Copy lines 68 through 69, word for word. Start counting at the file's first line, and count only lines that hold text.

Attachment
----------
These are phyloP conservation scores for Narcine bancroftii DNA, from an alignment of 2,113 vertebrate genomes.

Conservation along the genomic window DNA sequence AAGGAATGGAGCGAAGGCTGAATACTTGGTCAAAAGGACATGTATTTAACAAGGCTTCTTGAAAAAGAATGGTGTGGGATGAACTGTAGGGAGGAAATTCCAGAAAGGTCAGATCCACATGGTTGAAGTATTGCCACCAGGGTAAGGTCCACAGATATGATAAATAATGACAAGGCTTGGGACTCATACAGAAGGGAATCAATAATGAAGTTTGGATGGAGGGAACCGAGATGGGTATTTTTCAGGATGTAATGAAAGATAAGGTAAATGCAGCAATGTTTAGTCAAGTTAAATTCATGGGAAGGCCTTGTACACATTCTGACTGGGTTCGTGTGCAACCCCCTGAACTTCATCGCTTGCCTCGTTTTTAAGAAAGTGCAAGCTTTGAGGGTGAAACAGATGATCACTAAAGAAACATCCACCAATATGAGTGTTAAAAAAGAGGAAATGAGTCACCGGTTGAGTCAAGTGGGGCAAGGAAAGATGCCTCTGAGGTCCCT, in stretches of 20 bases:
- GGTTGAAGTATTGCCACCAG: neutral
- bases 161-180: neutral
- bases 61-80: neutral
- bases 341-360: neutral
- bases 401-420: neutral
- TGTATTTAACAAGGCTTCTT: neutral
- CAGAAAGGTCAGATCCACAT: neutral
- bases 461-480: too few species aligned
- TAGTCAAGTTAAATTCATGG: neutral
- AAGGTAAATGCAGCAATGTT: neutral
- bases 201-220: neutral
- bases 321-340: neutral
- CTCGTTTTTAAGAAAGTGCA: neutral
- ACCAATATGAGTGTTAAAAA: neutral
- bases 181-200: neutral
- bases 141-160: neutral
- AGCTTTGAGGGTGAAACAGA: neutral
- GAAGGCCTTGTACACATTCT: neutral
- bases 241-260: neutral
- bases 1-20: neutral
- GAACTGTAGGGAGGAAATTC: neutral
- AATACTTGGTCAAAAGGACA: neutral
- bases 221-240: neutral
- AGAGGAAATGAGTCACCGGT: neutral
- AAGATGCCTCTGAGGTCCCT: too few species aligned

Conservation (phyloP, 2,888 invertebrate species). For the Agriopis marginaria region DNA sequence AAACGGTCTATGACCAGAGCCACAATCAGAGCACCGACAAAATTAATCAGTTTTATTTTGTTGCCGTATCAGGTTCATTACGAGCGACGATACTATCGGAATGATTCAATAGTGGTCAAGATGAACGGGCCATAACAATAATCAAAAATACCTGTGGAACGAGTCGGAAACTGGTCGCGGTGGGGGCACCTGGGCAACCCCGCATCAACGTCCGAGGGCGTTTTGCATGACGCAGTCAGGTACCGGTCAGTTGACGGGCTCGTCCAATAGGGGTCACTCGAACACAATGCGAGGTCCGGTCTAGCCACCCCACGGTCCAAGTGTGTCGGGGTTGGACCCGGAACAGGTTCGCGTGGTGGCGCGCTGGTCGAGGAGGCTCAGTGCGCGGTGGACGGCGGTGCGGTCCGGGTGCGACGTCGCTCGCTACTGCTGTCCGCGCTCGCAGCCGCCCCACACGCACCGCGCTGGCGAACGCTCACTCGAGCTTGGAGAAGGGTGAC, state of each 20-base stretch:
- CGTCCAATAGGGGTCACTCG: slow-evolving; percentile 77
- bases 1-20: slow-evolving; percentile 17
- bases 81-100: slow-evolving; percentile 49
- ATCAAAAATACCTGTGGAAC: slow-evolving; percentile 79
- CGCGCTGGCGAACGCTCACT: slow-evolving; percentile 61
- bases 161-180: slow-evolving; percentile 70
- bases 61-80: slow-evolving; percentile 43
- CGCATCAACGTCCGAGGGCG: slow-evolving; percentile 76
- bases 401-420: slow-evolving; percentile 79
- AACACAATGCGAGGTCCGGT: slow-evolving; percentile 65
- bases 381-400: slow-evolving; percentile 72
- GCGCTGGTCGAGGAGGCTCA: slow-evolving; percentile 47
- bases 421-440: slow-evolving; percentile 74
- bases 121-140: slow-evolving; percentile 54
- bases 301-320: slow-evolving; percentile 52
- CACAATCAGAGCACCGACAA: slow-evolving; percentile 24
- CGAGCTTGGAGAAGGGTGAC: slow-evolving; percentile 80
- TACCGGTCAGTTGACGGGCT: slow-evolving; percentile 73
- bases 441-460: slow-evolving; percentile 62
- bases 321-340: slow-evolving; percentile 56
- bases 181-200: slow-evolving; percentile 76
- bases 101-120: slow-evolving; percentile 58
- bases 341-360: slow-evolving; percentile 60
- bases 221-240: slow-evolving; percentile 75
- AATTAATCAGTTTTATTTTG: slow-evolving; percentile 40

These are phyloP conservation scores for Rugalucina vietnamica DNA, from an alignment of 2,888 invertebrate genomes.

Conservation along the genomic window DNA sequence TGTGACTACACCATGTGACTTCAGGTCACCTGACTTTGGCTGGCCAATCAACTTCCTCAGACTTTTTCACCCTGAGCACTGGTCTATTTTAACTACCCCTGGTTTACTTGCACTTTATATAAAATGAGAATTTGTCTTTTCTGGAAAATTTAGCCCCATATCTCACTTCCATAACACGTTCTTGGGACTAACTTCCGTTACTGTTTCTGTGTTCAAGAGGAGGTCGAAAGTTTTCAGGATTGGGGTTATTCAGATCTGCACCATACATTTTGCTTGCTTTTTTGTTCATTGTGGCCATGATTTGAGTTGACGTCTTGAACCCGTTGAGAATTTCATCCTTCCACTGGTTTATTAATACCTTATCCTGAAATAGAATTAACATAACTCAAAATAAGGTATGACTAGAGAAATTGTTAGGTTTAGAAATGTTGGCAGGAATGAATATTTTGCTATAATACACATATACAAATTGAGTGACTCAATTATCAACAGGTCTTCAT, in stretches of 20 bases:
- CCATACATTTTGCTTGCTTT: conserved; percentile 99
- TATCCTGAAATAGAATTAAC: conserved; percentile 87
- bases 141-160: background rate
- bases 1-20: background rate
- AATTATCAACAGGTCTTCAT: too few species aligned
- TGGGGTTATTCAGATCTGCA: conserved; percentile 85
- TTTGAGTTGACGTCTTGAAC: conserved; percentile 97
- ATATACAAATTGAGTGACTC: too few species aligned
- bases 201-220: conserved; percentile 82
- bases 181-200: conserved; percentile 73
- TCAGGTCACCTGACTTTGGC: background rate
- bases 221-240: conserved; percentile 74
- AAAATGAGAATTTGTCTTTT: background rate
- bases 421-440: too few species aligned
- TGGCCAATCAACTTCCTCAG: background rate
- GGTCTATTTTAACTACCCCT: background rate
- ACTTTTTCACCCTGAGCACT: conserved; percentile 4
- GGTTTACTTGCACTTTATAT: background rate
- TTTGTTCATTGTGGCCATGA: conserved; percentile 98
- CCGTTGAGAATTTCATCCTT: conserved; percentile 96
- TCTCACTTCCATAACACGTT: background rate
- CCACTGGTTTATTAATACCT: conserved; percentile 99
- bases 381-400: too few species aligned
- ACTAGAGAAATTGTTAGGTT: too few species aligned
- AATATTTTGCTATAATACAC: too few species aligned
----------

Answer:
- AAAATGAGAATTTGTCTTTT: background rate
- bases 421-440: too few species aligned